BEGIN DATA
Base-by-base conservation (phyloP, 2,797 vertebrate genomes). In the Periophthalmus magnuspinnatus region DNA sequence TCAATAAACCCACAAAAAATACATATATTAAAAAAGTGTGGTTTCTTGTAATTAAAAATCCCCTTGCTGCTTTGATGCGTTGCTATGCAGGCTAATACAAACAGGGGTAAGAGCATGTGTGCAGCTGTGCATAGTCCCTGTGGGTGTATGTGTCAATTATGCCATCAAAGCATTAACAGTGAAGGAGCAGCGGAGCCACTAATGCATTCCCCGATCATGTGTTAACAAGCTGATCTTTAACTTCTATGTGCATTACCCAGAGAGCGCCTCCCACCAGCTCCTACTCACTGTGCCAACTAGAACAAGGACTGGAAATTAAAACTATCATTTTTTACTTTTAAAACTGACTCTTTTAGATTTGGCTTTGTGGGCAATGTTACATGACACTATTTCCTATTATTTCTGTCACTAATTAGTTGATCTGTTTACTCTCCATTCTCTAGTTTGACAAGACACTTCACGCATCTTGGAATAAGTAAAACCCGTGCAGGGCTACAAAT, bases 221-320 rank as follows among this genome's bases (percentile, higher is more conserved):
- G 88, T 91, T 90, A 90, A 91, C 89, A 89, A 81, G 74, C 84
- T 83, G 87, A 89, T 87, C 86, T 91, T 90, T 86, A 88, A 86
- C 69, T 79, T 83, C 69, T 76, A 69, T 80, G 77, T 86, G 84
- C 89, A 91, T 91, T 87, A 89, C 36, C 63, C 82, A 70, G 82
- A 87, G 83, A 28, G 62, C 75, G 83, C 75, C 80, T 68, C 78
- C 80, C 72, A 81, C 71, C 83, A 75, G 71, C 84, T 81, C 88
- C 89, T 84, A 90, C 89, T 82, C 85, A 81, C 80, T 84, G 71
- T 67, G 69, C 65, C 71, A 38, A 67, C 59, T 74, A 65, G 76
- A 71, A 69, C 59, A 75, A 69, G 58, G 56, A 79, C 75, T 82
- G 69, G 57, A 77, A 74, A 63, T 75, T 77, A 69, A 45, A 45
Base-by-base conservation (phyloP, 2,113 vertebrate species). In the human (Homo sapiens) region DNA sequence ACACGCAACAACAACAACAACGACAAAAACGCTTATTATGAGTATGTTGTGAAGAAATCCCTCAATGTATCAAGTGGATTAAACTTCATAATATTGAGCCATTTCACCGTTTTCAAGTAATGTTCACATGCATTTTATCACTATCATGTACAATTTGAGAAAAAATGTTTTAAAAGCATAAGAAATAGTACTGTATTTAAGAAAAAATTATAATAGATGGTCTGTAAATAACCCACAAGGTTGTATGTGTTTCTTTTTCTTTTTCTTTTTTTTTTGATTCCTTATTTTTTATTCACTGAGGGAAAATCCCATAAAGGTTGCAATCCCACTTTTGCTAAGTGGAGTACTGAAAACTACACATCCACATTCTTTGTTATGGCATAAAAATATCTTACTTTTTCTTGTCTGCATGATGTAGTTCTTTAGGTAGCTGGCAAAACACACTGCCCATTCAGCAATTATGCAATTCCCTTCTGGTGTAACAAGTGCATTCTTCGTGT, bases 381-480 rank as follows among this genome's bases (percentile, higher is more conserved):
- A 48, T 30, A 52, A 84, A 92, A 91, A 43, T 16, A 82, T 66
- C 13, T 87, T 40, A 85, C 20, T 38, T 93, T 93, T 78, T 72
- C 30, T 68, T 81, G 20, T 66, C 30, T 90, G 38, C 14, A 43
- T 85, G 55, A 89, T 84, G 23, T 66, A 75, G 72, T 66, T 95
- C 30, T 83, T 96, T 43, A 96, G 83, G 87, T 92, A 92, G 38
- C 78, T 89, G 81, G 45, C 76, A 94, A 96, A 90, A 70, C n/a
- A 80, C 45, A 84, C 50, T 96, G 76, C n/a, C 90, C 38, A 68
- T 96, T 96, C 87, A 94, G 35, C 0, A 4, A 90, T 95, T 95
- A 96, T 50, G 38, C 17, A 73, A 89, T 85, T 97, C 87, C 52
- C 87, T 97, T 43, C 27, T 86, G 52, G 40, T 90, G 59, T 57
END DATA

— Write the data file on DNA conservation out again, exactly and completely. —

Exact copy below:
Base-by-base conservation (phyloP, 2,797 vertebrate genomes). In the Periophthalmus magnuspinnatus region DNA sequence TCAATAAACCCACAAAAAATACATATATTAAAAAAGTGTGGTTTCTTGTAATTAAAAATCCCCTTGCTGCTTTGATGCGTTGCTATGCAGGCTAATACAAACAGGGGTAAGAGCATGTGTGCAGCTGTGCATAGTCCCTGTGGGTGTATGTGTCAATTATGCCATCAAAGCATTAACAGTGAAGGAGCAGCGGAGCCACTAATGCATTCCCCGATCATGTGTTAACAAGCTGATCTTTAACTTCTATGTGCATTACCCAGAGAGCGCCTCCCACCAGCTCCTACTCACTGTGCCAACTAGAACAAGGACTGGAAATTAAAACTATCATTTTTTACTTTTAAAACTGACTCTTTTAGATTTGGCTTTGTGGGCAATGTTACATGACACTATTTCCTATTATTTCTGTCACTAATTAGTTGATCTGTTTACTCTCCATTCTCTAGTTTGACAAGACACTTCACGCATCTTGGAATAAGTAAAACCCGTGCAGGGCTACAAAT, bases 221-320 rank as follows among this genome's bases (percentile, higher is more conserved):
- G 88, T 91, T 90, A 90, A 91, C 89, A 89, A 81, G 74, C 84
- T 83, G 87, A 89, T 87, C 86, T 91, T 90, T 86, A 88, A 86
- C 69, T 79, T 83, C 69, T 76, A 69, T 80, G 77, T 86, G 84
- C 89, A 91, T 91, T 87, A 89, C 36, C 63, C 82, A 70, G 82
- A 87, G 83, A 28, G 62, C 75, G 83, C 75, C 80, T 68, C 78
- C 80, C 72, A 81, C 71, C 83, A 75, G 71, C 84, T 81, C 88
- C 89, T 84, A 90, C 89, T 82, C 85, A 81, C 80, T 84, G 71
- T 67, G 69, C 65, C 71, A 38, A 67, C 59, T 74, A 65, G 76
- A 71, A 69, C 59, A 75, A 69, G 58, G 56, A 79, C 75, T 82
- G 69, G 57, A 77, A 74, A 63, T 75, T 77, A 69, A 45, A 45
Base-by-base conservation (phyloP, 2,113 vertebrate species). In the human (Homo sapiens) region DNA sequence ACACGCAACAACAACAACAACGACAAAAACGCTTATTATGAGTATGTTGTGAAGAAATCCCTCAATGTATCAAGTGGATTAAACTTCATAATATTGAGCCATTTCACCGTTTTCAAGTAATGTTCACATGCATTTTATCACTATCATGTACAATTTGAGAAAAAATGTTTTAAAAGCATAAGAAATAGTACTGTATTTAAGAAAAAATTATAATAGATGGTCTGTAAATAACCCACAAGGTTGTATGTGTTTCTTTTTCTTTTTCTTTTTTTTTTGATTCCTTATTTTTTATTCACTGAGGGAAAATCCCATAAAGGTTGCAATCCCACTTTTGCTAAGTGGAGTACTGAAAACTACACATCCACATTCTTTGTTATGGCATAAAAATATCTTACTTTTTCTTGTCTGCATGATGTAGTTCTTTAGGTAGCTGGCAAAACACACTGCCCATTCAGCAATTATGCAATTCCCTTCTGGTGTAACAAGTGCATTCTTCGTGT, bases 381-480 rank as follows among this genome's bases (percentile, higher is more conserved):
- A 48, T 30, A 52, A 84, A 92, A 91, A 43, T 16, A 82, T 66
- C 13, T 87, T 40, A 85, C 20, T 38, T 93, T 93, T 78, T 72
- C 30, T 68, T 81, G 20, T 66, C 30, T 90, G 38, C 14, A 43
- T 85, G 55, A 89, T 84, G 23, T 66, A 75, G 72, T 66, T 95
- C 30, T 83, T 96, T 43, A 96, G 83, G 87, T 92, A 92, G 38
- C 78, T 89, G 81, G 45, C 76, A 94, A 96, A 90, A 70, C n/a
- A 80, C 45, A 84, C 50, T 96, G 76, C n/a, C 90, C 38, A 68
- T 96, T 96, C 87, A 94, G 35, C 0, A 4, A 90, T 95, T 95
- A 96, T 50, G 38, C 17, A 73, A 89, T 85, T 97, C 87, C 52
- C 87, T 97, T 43, C 27, T 86, G 52, G 40, T 90, G 59, T 57